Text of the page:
3. The case should have been spiked. Give the kid a break. He can serve and maybe die for Uncle Sam and can't have a drink? Wow. And they won't even let him defend himself. What a gross lack of prosecutorial oversight and judgment. WOW

  4. I work with some older lawyers in the 70s, 80s, and they are sharp as tacks compared to the foggy minded, undisciplined, inexperienced, listless & aimless "youths" being churned out by the diploma mill law schools by the tens of thousands. A client is generally lucky to land a lawyer who has decided to stay in practice a long time. Young people shouldn't kid themselves. Experience is golden especially in something like law. When you start out as a new lawyer you are about as powerful as a babe in the cradle. Whereas the silver halo of age usually crowns someone who can strike like thunder.

  5. YES I WENT THROUGH THIS BEFORE IN A DIFFERENT SITUATION WITH MY YOUNGEST SON PEOPLE NEED TO LEAVE US ALONE WITH DCS IF WE ARE NOT HURTING OR NEGLECT OUR CHILDREN WHY ARE THEY EVEN CALLED OUT AND THE PEOPLE MAKING FALSE REPORTS NEED TO GO TO JAIL AND HAVE A CLASS D FELONY ON THERE RECORD TO SEE HOW IT FEELS. I WENT THREW ALOT WHEN HE WAS TAKEN WHAT ELSE DOES THESE SCHOOL WANT ME TO SERVE 25 YEARS TO LIFE ON LIES THERE TELLING OR EVEN LE SAME THING LIED TO THE COUNTY PROSECUTOR JUST SO I WOULD GET ARRESTED AND GET TIME HE THOUGHT AND IT TURNED OUT I DID WHAT I HAD TO DO NOT PROUD OF WHAT HAPPEN AND SHOULD KNOW ABOUT SEEKING MEDICAL ATTENTION FOR MY CHILD I AM DISABLED AND SICK OF GETTING TREATED BADLY HOW WOULD THEY LIKE IT IF I CALLED APS ON THEM FOR A CHANGE THEN THEY CAN COME AND ARREST THEM RIGHT OUT OF THE SCHOOL. NOW WE ARE HOMELESS AND THE CHILDREN ARE STAYING WITH A RELATIVE AND GUARDIAN AND THE SCHOOL WON'T LET THEM GO TO SCHOOL THERE BUT WANT THEM TO GO TO SCHOOL WHERE BULLYING IS ALLOWED REAL SMART THINKING ON A SCHOOL STAFF.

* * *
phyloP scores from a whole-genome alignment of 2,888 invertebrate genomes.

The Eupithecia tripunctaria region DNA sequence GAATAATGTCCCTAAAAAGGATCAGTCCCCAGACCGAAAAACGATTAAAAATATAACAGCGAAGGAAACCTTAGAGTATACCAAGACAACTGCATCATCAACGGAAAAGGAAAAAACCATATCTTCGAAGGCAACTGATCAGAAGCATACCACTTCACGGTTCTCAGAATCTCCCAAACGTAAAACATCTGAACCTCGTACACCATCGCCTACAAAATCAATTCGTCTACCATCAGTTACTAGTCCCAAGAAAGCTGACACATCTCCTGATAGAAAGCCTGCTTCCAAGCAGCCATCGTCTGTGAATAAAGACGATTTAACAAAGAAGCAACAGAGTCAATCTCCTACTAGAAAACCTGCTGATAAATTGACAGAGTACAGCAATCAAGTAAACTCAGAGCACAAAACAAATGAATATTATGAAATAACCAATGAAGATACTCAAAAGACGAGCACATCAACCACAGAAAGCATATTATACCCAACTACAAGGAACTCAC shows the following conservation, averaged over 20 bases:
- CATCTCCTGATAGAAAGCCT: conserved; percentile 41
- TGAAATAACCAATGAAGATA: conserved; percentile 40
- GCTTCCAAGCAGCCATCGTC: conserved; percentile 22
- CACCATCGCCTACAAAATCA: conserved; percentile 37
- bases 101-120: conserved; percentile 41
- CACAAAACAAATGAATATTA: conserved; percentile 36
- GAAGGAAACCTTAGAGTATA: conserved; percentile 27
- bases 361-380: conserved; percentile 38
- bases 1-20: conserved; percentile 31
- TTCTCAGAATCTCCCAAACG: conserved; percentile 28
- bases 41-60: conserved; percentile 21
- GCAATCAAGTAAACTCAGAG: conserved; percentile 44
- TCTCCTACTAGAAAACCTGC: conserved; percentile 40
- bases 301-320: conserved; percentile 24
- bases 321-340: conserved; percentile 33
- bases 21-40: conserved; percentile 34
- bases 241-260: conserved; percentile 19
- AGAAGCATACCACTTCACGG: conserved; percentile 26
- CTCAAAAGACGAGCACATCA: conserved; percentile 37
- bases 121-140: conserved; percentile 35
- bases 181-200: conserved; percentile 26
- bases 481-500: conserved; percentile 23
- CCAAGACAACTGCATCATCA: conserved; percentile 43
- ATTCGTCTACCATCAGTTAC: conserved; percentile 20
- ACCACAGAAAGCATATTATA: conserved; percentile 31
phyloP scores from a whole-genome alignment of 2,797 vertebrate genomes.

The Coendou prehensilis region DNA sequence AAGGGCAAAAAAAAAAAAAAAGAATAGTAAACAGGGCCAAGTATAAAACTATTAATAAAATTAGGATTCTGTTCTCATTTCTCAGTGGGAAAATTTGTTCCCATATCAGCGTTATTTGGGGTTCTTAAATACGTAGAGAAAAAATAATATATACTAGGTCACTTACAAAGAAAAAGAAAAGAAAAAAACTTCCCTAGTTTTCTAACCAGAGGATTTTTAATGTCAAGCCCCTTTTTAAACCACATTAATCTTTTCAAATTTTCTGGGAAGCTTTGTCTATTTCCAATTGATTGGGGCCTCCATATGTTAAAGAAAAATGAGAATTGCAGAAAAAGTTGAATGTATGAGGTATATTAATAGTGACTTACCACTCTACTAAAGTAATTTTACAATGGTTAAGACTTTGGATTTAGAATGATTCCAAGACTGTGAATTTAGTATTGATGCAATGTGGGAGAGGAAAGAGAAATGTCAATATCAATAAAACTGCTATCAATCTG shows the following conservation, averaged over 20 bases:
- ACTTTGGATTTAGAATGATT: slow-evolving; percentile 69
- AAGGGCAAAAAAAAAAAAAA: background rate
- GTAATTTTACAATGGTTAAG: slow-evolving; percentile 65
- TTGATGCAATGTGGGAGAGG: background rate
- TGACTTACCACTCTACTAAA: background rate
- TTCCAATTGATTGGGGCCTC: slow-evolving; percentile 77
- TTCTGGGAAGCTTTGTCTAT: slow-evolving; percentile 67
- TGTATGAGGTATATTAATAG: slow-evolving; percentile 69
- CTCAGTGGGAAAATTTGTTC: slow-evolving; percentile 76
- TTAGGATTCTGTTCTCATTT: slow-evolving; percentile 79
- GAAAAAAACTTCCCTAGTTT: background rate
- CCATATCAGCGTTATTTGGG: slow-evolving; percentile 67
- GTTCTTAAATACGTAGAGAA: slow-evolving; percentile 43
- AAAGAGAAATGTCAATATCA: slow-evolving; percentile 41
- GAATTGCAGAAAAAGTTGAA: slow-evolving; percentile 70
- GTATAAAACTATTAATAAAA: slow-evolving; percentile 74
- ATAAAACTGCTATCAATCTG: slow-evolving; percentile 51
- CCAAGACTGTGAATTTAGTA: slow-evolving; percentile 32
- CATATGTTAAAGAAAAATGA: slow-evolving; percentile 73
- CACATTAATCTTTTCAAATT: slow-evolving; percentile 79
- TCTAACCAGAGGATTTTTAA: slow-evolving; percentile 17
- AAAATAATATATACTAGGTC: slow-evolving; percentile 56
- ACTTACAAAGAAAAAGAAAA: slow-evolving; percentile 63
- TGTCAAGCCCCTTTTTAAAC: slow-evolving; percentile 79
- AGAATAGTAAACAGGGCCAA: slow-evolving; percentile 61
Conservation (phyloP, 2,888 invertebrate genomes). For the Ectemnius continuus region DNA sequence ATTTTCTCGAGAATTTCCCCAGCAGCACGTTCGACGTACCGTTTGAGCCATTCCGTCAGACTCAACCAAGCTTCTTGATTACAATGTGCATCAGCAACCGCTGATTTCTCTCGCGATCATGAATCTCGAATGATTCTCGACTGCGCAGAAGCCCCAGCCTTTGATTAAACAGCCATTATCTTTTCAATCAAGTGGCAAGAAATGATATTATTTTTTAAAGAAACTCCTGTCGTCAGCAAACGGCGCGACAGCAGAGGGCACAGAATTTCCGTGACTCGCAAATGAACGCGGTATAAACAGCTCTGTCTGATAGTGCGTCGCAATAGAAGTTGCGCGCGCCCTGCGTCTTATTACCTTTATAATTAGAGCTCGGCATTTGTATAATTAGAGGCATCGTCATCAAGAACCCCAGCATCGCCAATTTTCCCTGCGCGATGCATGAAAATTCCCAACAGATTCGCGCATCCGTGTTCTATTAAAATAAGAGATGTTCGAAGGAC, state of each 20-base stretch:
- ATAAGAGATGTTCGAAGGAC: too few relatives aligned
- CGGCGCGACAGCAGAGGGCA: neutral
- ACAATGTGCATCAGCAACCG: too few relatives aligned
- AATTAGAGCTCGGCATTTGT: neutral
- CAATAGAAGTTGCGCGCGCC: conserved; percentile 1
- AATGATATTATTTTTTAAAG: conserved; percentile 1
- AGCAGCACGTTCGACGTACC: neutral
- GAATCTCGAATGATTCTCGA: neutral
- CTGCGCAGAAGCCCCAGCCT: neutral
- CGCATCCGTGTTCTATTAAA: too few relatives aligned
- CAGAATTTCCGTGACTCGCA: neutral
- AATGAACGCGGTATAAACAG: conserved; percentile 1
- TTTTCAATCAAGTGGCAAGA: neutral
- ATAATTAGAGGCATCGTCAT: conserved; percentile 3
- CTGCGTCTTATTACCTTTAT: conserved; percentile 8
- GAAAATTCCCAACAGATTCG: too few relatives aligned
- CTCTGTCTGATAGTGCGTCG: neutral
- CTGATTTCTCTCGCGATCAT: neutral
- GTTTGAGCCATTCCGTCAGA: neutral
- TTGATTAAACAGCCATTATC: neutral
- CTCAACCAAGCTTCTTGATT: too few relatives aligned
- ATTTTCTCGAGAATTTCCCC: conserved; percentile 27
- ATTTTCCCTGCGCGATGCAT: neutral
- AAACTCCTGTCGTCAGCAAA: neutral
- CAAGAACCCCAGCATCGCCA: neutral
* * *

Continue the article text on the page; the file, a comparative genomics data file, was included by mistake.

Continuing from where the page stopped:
ADVERTISEMENT